For the data wonks out there, the new prognosis is based on a logistic regression model. The model predicts a bill’s success based on the following binary factors:

  • the title of the bill (such as if it is a bill to name a post office)
  • whether the sponsor is a member of the majority party (in the House or Senate as appropriate)
  • whether the sponsor is the chair, ranking member (most senior minority party member), or a majority-party member of a committee that the bill has been referred to
  • if any cosponsor is the chair or ranking member of a committee the bill has been referred to
  • if there are 3-5 cosponsors of the bill serving on a committee the bill has been referred to
  • if the bill has a cosponsor from both parties
  • if the bill’s sponsor is in the majority party and at least 1/3rd of the cosponsors are from the minority party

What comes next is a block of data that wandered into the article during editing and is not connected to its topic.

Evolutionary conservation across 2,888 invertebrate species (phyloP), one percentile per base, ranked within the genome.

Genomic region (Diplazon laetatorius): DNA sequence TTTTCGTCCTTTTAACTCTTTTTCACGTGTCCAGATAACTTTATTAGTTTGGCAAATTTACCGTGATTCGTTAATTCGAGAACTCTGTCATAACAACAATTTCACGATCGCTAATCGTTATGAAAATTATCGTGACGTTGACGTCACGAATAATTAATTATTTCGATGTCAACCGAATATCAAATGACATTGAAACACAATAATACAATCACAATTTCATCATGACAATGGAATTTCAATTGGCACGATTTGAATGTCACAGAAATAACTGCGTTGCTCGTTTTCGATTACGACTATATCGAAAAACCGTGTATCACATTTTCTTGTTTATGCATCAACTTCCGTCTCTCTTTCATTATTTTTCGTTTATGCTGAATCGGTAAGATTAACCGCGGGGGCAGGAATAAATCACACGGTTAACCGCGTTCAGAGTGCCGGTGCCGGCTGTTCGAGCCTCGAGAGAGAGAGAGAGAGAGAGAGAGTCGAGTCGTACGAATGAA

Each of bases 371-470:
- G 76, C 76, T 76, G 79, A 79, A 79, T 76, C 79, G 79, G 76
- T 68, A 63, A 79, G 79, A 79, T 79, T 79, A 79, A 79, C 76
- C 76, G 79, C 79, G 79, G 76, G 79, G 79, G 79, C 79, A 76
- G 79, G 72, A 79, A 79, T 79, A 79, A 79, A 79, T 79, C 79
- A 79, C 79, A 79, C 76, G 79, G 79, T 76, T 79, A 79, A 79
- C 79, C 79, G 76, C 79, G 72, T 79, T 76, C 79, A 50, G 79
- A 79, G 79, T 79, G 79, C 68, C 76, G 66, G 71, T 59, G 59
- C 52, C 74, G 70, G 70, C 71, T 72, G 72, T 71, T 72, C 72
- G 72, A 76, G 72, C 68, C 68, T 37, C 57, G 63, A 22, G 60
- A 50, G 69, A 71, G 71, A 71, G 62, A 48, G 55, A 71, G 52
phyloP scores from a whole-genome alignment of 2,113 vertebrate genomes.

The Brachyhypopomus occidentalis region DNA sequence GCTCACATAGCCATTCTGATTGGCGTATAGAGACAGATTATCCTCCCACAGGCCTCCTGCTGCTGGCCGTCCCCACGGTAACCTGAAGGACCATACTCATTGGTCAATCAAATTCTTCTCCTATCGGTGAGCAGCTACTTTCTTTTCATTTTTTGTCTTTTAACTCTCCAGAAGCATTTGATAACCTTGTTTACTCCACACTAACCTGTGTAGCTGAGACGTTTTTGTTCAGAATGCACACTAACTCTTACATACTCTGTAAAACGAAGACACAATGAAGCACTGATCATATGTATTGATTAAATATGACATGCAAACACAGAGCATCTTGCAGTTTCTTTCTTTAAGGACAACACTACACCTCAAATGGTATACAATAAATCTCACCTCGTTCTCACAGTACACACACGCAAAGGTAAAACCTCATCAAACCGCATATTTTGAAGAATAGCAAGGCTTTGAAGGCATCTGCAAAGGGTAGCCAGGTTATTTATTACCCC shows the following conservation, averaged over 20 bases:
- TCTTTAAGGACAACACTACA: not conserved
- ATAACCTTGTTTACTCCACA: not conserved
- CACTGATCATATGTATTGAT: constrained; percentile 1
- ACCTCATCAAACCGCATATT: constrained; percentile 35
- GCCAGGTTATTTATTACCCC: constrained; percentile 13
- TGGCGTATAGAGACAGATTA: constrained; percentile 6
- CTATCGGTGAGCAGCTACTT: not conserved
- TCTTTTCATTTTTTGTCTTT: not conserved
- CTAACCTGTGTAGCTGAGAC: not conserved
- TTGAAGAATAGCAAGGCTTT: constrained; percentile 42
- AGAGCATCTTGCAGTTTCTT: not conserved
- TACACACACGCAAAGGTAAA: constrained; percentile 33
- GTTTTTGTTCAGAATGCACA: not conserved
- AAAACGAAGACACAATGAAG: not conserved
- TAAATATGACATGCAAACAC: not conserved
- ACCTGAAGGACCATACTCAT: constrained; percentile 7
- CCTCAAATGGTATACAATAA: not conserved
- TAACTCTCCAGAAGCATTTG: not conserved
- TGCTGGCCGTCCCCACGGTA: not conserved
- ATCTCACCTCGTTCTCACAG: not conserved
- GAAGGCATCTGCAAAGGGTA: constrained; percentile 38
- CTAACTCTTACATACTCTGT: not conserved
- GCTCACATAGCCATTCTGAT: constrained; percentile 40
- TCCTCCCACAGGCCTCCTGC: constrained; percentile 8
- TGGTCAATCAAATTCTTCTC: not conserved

• if the bill was a reintroduction of a bill from the previous Congress (same sponsor and title, ignoring any year found in the title) and, separately, if the previous bill had been reported by committee (suggested by Tom Lee and Daniel Schuman shortly after this post was first published)
  • if the bill’s sponsor or cosponsors have a high leadership score based on GovTrack’s analysis of bill sponsorship (based on a suggestion from Mackenzie Morgan shortly after this post was first published)
  • and if any of these factors are true of a companion (identical) bill introduced in the other house of Congress

Success is for bills if they are enacted and for resolutions if they successfully reach the end of their life cycle (simple resolutions passed, concurrent resolutions passed by both chambers, joint resolutions enacted). A separate model was constructed for each of the eight bill types (H.R., S., S.Res., etc.). Additional models were created for bills that were at least reported by committee, and the prognosis for such bills is based on those separate models. The models were trained on bills and resolutions from 2009-2010 (the previous session of Congress).